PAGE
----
I’M TAKING HIS ’52 BUICK AND FLY ROD FISHING
Steve tells me that the fishing has been great in Yellowstone. I’m going to spend two days fishing. I only know how to tie one fly, and it’s kind of messy. But it catches fish. It’s called a ’52 Buick. It looks like a lot of the nymphs used around here, and I have a bunch of them.
My new camera is on the fritz again – operator error. So I searched the web for a picture of the ’52 Buick. The only one that looks like the one that Dad tied is from British Columbia.
I found it at “THE FLYSHOP” site. It’s a place where they make custom fly rods and flies. There are some other sites that have flies that look similar, (STS Guiding Service in British Columbia, and Washington State University TV, they have a page showing all the flies on the Open Media Network (OMN) – it’s kind of interesting.
I’m also taking some of “John’s Old Flies“ they worked in the early Spring and he says they work everywhere. I don’t know if they have a name, so I just call them John’s Old Flies. He did say that they are the Nation’s Sedge, whatever that means.
I went to the fly shop to buy some flies so I could see what the real ones looked like. When I asked for a ’52 Buick they all giggled at the silly girl. Of course they never heard of the fly so it didn’t exist. It’s funny how a “professional” in the fly fishing industry deals with women. Silly ego’s and new-found expertise greeted me from the pimply faced youths that arrived here three weeks ago. They spoke gibberish, tried to sell me other flies, and failed to hear what I was saying. I’m not going back to that shop: there’s plenty to choose from here.
Now, I’m not an expert fly fishing person. But I’ve spent more time on the rivers that they were telling me all about – and they’d never even seen them. I pity the tourists that come here and expect to get some good information. Folklore at best – third hand! Bah, Humbug.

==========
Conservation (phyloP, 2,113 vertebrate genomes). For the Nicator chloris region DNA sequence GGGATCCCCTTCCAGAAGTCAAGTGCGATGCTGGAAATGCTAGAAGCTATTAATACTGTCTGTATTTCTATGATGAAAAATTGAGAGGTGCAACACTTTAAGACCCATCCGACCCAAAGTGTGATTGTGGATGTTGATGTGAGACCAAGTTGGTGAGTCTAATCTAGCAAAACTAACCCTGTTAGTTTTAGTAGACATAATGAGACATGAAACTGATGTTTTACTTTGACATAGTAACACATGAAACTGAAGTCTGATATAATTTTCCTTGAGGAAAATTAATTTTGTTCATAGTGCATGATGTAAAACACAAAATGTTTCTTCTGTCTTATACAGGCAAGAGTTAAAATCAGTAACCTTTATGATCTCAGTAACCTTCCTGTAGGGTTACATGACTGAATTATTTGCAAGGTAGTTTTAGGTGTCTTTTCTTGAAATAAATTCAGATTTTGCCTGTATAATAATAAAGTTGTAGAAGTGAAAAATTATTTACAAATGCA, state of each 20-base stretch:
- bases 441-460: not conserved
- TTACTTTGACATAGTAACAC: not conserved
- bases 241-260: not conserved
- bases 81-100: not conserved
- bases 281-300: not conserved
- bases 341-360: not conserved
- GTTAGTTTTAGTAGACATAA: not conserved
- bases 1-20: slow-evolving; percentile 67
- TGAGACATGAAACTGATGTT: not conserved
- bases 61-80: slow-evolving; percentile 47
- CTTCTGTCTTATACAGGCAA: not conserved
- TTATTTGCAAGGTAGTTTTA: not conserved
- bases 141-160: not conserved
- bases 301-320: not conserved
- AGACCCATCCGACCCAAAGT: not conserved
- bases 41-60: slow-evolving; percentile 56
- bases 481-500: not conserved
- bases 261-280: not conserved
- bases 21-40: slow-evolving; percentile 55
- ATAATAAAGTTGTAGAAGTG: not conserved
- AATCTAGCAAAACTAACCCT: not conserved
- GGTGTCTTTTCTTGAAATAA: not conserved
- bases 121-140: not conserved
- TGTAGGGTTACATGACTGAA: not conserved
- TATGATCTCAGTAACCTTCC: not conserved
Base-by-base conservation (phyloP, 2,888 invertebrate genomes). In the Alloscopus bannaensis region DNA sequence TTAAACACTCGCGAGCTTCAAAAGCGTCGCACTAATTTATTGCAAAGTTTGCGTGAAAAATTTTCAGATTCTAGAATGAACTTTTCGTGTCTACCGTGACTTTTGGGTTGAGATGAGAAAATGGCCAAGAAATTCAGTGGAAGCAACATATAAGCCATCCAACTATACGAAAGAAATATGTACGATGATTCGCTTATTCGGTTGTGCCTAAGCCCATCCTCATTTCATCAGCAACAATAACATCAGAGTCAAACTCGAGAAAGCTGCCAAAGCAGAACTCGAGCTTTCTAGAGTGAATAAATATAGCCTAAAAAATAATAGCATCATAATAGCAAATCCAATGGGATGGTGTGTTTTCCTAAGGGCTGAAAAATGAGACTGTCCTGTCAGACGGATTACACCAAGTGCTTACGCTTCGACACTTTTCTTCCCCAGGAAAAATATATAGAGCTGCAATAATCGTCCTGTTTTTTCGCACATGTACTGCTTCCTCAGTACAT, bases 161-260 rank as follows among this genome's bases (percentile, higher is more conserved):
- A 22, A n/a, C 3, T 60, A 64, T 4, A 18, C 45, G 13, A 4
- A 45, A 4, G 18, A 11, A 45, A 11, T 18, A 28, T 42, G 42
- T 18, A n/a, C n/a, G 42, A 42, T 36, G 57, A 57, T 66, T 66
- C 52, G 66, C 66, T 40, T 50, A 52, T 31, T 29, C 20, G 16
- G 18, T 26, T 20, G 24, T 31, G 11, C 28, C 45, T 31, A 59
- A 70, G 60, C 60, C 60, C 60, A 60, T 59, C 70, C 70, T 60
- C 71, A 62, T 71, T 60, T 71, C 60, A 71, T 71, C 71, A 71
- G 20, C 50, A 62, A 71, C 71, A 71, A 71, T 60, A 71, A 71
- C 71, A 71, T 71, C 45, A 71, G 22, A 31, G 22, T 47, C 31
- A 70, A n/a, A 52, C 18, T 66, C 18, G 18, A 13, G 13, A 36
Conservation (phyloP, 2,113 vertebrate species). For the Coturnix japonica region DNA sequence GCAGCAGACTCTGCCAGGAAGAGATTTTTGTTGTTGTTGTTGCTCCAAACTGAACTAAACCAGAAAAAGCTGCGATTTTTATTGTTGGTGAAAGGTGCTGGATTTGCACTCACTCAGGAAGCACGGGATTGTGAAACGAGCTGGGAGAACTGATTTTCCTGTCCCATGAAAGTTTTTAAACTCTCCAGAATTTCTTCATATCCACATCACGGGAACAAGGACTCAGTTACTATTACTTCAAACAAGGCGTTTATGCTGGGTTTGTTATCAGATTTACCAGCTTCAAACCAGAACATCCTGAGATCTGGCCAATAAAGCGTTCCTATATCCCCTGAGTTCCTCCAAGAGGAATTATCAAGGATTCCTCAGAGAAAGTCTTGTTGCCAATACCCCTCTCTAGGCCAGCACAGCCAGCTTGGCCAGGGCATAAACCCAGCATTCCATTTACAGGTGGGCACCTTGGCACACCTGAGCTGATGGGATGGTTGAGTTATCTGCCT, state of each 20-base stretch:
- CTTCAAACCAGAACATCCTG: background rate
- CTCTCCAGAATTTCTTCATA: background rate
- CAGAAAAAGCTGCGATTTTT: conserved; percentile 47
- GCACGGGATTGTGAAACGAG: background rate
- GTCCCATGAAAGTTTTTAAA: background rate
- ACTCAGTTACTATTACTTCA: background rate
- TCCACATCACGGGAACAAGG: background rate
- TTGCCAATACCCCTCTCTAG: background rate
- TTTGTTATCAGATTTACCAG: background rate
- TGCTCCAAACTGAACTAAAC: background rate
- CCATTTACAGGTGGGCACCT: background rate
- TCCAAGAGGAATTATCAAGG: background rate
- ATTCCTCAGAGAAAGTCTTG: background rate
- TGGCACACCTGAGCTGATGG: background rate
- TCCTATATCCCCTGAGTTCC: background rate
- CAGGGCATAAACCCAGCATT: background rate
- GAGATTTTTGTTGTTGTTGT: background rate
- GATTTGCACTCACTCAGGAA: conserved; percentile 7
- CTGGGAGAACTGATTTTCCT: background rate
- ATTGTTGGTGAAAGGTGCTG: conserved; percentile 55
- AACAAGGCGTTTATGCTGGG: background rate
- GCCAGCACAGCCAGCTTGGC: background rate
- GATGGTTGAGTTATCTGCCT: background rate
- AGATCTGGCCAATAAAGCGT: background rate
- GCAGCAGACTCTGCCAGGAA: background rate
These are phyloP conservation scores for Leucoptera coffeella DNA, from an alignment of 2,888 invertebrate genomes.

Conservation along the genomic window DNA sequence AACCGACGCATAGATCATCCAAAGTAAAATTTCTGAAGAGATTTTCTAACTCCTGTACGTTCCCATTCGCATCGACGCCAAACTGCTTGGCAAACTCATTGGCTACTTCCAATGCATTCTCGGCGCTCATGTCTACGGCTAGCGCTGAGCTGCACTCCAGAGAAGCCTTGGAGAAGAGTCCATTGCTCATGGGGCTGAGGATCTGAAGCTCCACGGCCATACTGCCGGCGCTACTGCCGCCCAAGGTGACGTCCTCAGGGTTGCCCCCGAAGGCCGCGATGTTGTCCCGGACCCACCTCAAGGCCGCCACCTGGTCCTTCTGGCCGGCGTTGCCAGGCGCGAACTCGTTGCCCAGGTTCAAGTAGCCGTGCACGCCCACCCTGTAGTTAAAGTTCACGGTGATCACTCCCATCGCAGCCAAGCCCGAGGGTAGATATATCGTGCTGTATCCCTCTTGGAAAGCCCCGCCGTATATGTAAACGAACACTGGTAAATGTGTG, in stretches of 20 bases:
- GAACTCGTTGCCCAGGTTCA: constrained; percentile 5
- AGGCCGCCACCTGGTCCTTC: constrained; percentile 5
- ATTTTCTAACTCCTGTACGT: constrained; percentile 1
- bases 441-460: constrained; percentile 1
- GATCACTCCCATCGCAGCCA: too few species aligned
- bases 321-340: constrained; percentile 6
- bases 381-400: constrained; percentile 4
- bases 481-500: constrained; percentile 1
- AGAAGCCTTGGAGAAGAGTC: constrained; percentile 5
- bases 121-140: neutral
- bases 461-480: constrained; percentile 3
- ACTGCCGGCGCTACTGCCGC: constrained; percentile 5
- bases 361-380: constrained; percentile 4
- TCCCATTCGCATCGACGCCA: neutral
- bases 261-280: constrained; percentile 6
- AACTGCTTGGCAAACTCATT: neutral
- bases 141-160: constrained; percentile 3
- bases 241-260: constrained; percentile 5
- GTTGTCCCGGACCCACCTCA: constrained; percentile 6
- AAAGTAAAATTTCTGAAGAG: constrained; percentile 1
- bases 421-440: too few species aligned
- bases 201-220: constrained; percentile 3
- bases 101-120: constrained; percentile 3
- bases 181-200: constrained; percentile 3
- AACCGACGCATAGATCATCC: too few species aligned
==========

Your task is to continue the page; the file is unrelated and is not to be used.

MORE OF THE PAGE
I’m also taking some of my favorite bead head nymphs because they look so cute and work real good. I’m going to try to catch some fish on the dry flies that everybody around here uses.
The guys at the bar gave me some Elk Hair Caddis and some Trico Spinners. The caddis are good because they float for a long time. The trico flies are used for the little bugs – they said it didn’t much matter what kind they were, just that they were about the right size – these are real small; hook size 18 and 20.
My fly box is full of the flies that I’ve collected from California. They don’t look much like the flies around here. Here the fish seem to prefer very small flies. I guess it’s a matter of how long the winter lasts. The only big flies are the stone fly types, and some of them are giant. I guess if you’re a trout it’s feast or famine. So, I’m getting a box for just Yellowstone flies.
Dad’s rods are bamboo, (I have a few of them,) but this was his favorite. I use it most of the time. It’s an eight weight and they tell me it’s too heavy for the fishing around here – works fine. It doesn’t have many chips in it and the colors of the silk thread are just beautiful. It’s turning dark orange and Steve says that it ought to be refinished. I’ll probably just get me a new one when this one wears out.
Dad would be proud that I got dressed first thing. I’m going to run a bit, have a late – late lunch and then go to the park for this evening’s fishing. The weather has been very gentle for this time of year. The rains and thundershowers have not materialized like they ought to and the drought is getting worse. The rivers look low, even to me, and I’ve only been here for about a year.
Dad always said that low water was the hardest to fish; the folks around here don’t seem to think so – I’ll find out: with Dad’s ’52 Buick and bamboo rod.